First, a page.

STARRING: Dylan Walsh, Laura Linney, Ernie Hudson, Tim Curry, Grant Heslov, Joe Don Baker, Adewale Akinnuoye-Agbaje, Amy, James Karen, Mary Ellen Trainor, Stuart Pankin

1995, 105 minutes, Directed by: Frank Marshall

Description: Adaptation of a Michael Crichton novel about an expedition into deep, dark Africa that runs into an unknown race of killer apes.

Our heroes in Congo are being interrogated by troops who have captured them in some obscure central African country. "Who are they? What are they doing there?" their interrogator wants to know. One of the characters shakes his head disbelievingly, uttering "this is pure Kafka, man!"

"Who is Kafka? Who is Kafka?" the interrogator demands to know.

And that is about the only intentionally funny scene in Congo. Don't take me wrong however: Congo is a very funny movie, although I somehow suspect that the movie doesn't try to be intentionally funny.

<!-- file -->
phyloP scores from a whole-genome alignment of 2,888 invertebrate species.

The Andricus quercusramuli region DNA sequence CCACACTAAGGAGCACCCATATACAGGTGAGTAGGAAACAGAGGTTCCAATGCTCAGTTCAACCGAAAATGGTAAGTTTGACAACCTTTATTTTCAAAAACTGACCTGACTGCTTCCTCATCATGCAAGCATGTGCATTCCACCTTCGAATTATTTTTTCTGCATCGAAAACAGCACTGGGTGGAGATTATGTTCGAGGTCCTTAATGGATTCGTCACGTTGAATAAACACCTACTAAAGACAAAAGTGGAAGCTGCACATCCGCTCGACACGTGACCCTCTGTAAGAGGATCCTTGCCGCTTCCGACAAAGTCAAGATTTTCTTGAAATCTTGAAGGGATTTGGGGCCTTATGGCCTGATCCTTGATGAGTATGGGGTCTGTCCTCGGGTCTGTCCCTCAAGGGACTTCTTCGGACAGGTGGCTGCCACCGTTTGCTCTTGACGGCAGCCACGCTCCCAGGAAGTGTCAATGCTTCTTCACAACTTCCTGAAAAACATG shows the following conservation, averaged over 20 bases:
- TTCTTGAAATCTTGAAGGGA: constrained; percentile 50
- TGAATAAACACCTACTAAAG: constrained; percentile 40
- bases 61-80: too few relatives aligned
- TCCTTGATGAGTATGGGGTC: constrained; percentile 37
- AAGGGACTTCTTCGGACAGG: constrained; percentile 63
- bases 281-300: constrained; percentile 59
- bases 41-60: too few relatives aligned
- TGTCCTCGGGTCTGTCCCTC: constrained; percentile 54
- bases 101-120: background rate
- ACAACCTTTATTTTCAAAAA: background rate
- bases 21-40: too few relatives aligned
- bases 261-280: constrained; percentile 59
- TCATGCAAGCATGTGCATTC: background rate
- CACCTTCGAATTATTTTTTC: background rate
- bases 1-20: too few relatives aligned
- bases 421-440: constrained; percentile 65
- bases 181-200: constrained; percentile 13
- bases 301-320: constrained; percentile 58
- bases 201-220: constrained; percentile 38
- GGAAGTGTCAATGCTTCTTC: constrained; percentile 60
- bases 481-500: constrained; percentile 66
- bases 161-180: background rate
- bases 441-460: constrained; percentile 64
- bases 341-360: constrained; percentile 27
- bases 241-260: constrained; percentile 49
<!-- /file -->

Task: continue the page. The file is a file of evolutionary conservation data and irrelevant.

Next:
Then again, maybe not, because it's very unlikely if the movie's screenwriters wrote lines like "two more porters deserted during the night" (that portent of doom employed in many a Tarzan movie) while keeping a straight face.

Or Tim Curry's horribly fake Romanian accent, the prospect of finding King Solomon's Mines in the jungle, a talking gorilla, an Indiana Jones ending, porters singing California Dreaming, and countless more.

Let's be frank: this movie, along with The Ghost and the Darkness (which I also recently saw on video) are amazingly retro. They belong to the old 1950s genre of the jungle movie. Any moment I was expecting Johnny Weissmuller to come swinging through the jungle.

If you have a highly developed sense of the absurd and an appreciation for movie clichés then you'll find Congo a hoot. (Yes, it's worthy of Mystery Science Theatre 3000 treatment.) If not, then you're well advised to stay away.


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